School performance and completion of upper secondary school in the child welfare population in Norway
Journal article, Peer reviewed
This is an author's accepted manuscript of an article published in dæhlen, m. (2015). school performance and completion of upper secondary school in the child welfare population in norway. nordic social work research, (5)3 [copyright taylor & francis], available online at: http://www.tandfonline.com/10.1080/2156857 x.2015.1042019.
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Original versionDæhlen, M. (2015). School performance and completion of upper secondary school in the child welfare population in Norway. Nordic Social Work Research, (5)3 http://dx.doi.org/10.1080/2156857X.2015.1042019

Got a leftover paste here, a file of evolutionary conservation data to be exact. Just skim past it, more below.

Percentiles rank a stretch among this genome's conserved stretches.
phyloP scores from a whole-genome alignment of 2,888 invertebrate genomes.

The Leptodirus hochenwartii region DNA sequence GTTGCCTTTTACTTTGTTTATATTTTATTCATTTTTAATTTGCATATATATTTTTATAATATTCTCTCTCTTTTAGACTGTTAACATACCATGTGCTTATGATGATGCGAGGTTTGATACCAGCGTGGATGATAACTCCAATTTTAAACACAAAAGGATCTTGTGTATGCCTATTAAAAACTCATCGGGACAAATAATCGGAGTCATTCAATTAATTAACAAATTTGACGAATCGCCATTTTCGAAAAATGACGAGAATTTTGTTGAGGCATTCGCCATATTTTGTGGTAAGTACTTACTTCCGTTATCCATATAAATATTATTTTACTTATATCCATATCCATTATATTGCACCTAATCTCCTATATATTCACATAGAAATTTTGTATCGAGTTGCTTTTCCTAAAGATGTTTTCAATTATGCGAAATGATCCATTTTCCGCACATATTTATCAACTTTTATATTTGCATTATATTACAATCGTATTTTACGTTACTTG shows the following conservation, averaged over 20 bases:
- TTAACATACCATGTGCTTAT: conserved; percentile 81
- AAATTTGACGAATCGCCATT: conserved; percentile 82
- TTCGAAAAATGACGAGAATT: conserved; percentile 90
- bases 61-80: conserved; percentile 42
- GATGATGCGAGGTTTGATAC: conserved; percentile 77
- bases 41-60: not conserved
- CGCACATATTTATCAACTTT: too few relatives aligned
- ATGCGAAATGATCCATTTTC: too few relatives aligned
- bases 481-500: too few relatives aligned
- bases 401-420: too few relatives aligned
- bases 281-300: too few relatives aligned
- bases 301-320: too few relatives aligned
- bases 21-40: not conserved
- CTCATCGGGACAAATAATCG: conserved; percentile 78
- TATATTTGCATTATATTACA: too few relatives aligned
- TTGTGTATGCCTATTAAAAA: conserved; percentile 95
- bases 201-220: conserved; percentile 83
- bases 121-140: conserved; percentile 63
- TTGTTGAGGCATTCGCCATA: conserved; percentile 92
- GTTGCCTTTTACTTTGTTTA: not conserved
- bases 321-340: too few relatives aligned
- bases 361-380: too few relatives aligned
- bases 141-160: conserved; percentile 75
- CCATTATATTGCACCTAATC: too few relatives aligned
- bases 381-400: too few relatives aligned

A vast amount of research has shown a persistent educational disadvantage in the child welfare population. Studies have argued that the less successful educational progression of child welfare clients is due to poor school performance. However, few studies have examined this empirically. In this article, I examine the relationship between school performance in compulsory school and completion of upper secondary school through analyses of population data for child welfare clients in Norway. The present study concerns all child welfare clients, i.e. both child welfare clients who have received assistance measures in the home and child welfare clients who have received out-of-home care. These results are compared with those of a sample from the general population. We know from previous research that school performance is influential in the transition from lower secondary to upper secondary school, and that academically weak students from less advantaged backgrounds usually attempt the vocational track. In order to reach the Norwegian goal of educational equity, school performance should be of less importance on the vocational track. Consequently, I assumed that low-achievers have higher probability of completing the vocational than the academic track. The results show that low-achievers complete more often the vocational track than the academic track. However, the vocational track’s potential for including low-achievers seems less applicable to child welfare clients.